|Medtech Issues in the 2012 Election Year|
FDA may be getting a bum rap as the prime suspect in killing medtech innovation. Despite being at the receiving end of countless, vocal accusations, the agency is not the biggest culprit in stymying medical device innovation after all, according to some industry professionals. Instead, partisan politics and politicians with their own agendas—especially in an election year—are increasingly standing in the way of developing and commercializing pioneering medical technologies.
Last week, MD+DI's sister site Qmed.com featured a piece discussing the passionate frustration expressed by renowned entrepreneur Dean Kaman at a recent roundtable discussion at MD&M East on the state of the medical device industry. Although Kamen did not absolve FDA completely of blame, he did place the majority of the blame for the current innovation-stifling environment squarely on the shoulders of media hype and politicians.
"If you listen to what a lot of our political leaders say, they believe that industry is a bunch of people that get together every morning and say: 'What new innovation can we make that is more expensive, less effective, and maybe can kill babies just gratuitously?" Kamen half-joked during the roundtable. "I've never met anyone in this industry that set out to make a more-expensive, less-effective potentially dangerous product." Kamen went on to also blame the medical device industry for not fighting back against rhetoric-spewing politicians and media hype to stem the tide of misinformation and properly inform the public about the advantages associated with innovative medical device technologies.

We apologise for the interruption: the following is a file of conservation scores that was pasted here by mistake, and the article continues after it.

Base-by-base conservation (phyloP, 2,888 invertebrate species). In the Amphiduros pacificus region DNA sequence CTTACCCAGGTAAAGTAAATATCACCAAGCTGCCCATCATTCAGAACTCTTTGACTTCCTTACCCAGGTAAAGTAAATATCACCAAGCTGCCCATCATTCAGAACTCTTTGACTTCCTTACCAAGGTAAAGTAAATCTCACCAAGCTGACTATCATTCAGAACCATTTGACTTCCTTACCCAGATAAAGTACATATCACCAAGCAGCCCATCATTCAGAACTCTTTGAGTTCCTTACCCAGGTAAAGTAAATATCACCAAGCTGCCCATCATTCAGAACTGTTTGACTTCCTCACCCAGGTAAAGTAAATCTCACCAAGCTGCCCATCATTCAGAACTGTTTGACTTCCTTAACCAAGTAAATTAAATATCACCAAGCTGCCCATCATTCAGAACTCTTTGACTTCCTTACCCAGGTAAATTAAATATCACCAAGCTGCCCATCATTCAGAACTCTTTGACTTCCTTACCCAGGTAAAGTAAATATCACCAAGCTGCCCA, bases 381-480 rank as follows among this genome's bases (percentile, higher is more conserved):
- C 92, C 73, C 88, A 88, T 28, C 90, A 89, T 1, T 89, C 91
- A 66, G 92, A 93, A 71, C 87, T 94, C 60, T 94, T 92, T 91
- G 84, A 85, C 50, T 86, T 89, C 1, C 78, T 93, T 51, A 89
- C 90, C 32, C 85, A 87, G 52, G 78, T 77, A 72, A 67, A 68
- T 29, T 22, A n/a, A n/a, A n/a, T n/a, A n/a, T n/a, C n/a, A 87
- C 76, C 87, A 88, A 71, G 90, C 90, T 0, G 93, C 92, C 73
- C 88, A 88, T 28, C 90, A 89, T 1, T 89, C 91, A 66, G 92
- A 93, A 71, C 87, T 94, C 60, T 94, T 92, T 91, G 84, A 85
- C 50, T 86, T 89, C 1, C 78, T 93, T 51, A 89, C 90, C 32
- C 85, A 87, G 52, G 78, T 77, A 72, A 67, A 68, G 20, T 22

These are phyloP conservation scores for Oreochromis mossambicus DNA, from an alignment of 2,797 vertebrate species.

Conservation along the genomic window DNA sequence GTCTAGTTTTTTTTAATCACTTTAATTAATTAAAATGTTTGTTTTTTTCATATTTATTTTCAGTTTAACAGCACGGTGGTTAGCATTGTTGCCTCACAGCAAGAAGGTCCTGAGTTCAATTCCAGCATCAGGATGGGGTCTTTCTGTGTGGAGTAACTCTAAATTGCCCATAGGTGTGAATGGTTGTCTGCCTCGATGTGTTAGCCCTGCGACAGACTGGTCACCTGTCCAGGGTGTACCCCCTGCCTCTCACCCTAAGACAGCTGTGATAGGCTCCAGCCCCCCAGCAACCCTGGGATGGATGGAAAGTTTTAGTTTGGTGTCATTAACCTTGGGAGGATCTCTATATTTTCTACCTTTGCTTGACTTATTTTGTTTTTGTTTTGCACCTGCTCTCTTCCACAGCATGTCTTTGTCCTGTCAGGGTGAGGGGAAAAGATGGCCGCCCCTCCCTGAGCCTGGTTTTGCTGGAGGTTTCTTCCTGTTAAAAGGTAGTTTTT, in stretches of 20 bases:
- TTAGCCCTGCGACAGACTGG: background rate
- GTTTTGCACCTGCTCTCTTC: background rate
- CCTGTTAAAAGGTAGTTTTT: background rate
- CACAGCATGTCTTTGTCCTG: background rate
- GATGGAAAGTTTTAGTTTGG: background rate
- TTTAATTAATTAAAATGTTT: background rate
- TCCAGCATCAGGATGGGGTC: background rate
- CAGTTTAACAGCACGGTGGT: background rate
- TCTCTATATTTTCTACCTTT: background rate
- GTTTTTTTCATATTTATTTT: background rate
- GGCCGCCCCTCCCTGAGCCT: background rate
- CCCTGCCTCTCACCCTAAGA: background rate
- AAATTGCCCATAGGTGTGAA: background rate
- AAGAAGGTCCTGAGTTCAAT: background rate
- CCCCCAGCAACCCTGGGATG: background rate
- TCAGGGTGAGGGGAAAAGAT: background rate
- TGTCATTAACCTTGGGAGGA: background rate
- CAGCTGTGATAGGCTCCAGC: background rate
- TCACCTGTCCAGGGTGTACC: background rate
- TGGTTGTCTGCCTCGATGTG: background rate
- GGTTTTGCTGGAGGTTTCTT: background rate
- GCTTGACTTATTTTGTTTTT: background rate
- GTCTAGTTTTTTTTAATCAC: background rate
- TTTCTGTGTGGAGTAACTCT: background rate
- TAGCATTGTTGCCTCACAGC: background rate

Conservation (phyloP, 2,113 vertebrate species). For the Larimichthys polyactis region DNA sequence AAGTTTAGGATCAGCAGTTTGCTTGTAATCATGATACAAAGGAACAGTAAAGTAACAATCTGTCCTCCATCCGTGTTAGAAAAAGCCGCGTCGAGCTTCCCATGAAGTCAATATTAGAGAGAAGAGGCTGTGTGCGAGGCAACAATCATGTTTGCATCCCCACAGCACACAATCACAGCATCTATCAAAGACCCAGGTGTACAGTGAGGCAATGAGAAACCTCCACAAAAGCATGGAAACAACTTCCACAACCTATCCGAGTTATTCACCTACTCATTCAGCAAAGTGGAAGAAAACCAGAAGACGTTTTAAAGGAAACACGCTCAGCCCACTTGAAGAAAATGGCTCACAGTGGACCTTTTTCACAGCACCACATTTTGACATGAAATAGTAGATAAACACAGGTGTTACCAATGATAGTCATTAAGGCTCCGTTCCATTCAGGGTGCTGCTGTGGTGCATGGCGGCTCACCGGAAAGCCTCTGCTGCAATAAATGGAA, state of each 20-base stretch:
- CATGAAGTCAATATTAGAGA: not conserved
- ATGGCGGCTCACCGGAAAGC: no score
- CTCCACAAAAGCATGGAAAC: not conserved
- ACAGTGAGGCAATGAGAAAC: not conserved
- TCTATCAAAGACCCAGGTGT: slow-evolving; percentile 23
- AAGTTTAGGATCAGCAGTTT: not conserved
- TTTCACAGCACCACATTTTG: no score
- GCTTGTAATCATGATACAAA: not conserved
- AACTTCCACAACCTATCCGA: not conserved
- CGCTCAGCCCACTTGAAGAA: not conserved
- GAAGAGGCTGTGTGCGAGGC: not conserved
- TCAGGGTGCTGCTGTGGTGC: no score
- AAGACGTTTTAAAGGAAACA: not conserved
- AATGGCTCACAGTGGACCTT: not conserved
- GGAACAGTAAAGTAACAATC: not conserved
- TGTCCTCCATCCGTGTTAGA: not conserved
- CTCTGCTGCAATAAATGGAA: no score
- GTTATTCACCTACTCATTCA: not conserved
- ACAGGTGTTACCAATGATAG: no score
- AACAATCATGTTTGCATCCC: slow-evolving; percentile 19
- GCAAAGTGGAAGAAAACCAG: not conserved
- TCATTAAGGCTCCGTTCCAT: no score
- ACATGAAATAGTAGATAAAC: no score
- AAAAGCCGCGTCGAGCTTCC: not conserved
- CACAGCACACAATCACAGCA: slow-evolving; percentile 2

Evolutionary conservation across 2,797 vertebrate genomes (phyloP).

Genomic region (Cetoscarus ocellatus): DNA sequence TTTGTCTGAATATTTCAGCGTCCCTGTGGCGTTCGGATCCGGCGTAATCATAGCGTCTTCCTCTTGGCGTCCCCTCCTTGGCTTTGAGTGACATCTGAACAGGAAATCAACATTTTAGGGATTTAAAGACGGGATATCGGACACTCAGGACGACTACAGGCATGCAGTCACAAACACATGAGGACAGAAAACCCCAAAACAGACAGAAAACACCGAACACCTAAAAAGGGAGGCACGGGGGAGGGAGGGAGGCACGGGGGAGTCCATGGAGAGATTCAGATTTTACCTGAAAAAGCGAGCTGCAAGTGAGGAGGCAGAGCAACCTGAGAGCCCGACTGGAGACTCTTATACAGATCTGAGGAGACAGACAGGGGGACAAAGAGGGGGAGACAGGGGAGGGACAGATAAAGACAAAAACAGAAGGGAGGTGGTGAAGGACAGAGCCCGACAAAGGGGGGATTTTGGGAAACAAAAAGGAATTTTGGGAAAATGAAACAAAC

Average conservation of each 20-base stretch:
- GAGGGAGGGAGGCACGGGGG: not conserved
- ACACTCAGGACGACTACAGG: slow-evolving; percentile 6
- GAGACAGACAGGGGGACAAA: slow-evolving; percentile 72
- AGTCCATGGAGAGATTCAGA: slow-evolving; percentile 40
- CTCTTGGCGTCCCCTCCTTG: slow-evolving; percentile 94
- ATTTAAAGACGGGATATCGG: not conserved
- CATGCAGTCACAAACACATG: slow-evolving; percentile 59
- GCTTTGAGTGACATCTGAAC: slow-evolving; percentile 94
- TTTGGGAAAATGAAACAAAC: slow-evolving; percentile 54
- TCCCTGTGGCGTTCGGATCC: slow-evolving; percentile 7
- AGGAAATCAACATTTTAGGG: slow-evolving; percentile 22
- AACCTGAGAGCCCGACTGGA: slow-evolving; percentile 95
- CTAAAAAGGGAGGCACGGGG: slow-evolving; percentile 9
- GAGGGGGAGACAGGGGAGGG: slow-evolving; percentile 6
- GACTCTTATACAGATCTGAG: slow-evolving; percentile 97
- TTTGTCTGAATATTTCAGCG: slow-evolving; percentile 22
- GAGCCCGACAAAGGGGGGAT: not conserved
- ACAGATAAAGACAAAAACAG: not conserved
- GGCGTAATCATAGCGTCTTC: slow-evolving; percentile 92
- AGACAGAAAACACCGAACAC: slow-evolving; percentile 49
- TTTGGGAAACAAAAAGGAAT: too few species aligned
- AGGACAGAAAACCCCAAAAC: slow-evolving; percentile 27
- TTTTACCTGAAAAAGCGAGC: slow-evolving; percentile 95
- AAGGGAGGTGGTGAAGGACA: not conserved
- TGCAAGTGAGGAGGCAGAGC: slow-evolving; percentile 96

It appears that many medtech professionals are similarly frustrated by the current political environment. In a poll within the original blog post, a whopping 47% of respondents identified 'politicians with an agenda' as the biggest culprit in killing medical innovation as of the writing of this post. FDA actually trailed significantly behind with only 17% of the vote, and the media and the medical device industry both amassed 13% of the blame. The uninformed public—which Kamen cited as an unintentional but significant force in handicapping medical innovation—followed with 10% of the vote.
Obviously, all of the answer choices are contributing on some level to the ongoing struggle to get novel medical technologies to market. But with the constant barrage of complaints and accusations that rain down on FDA these days, it's a bit surprising that politicians came away from the poll with the lion's share of the vote. It seems like many people in the medical device industry and the general public alike are growing tired of the extreme partisan politics dominating the scene right now. Of course, it is an election year, so nothing is likely to change until after the votes are counted in November.
Head over to the original post and add your vote to the poll. Also, let us know which entity represents the biggest barrier to medical device innovation and why in the comments section. --Shana Leonard